X-ray spectroscopy (rus. спектроскопия, рентгеновская) — a method to study composition of matter by spectra of absorption or emission of photons with a wavelength in the X-ray range.

Description

Similar to other spectroscopic techniques, X-ray spectroscopy is used to study the structure of matter by spectra of absorption or emission of light during the transition of electrons from one energy state to another. The specific character of this method is that X-ray spectra are related to transitions of atoms' inner shell electrons. X-ray absorption spectra are caused by transitions of electrons from lower to higher (the so-called "excited") energy states, and X-ray emission spectra – from excited states to lower ones.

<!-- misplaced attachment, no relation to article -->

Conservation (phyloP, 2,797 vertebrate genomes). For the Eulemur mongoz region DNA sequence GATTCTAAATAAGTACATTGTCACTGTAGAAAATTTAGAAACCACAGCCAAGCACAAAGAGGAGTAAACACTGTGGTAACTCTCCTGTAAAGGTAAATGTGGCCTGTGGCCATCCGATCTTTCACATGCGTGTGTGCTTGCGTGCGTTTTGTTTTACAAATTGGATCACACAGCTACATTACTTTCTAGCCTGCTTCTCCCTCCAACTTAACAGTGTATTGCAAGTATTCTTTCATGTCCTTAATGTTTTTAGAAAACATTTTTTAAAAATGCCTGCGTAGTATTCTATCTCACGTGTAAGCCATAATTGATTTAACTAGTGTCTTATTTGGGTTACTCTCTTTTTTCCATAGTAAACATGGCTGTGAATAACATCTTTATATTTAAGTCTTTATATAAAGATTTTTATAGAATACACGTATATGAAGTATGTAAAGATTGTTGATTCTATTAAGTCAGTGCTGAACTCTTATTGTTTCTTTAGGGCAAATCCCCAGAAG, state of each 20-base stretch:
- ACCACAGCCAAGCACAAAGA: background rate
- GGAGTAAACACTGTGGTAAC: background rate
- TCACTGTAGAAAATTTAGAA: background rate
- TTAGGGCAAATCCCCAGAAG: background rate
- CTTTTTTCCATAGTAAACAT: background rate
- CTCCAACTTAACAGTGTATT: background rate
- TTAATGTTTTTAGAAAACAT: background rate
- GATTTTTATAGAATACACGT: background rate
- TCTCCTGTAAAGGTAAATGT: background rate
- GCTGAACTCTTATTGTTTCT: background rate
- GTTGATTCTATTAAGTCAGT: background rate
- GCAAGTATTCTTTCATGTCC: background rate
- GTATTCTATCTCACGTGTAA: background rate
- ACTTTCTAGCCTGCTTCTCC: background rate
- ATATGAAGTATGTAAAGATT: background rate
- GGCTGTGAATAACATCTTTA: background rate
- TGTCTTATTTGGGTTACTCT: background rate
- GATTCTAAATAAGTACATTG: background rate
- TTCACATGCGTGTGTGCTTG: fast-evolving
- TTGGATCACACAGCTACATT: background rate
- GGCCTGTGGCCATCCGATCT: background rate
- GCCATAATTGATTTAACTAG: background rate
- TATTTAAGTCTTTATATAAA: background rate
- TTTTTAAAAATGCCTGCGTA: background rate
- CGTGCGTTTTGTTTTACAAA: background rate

Absorption spectra can be used to obtain information about vacant excited states of chemical compounds or conduction bands of semiconductors. Application of the EXAFS (extended X-ray absorption fine structure) method makes it possible to determine such parameters of matter as interatomic distances even in amorphous bodies which can not be studied by the X-ray diffraction method.

Illustrations

Fig. 1. The scheme of electrons excitation and relaxation in ionizing radiation: а — photoelectro

Fig. 1. The scheme of electrons excitation and relaxation in ionizing radiation: а — photoelectron emission; b — x-ray absorption; c — x-ray fluorescence; d — auger process [1].

Fig. 2. An overview of spectra of : а — photoelectrons; b — x-ray absorption; c — x-ray fluoresce

Fig. 2. An overview of spectra of : а — photoelectrons; b — x-ray absorption; c — x-ray fluorescence; d — auger electrons [1].


Author

  • Lourie Sergey

Source

  1. Pentin Yu. A., Vilkov L. V. Physical Methods in Chemistry. Textbook (in Russian) // Moscow: Mir, 2003. - 683 p.

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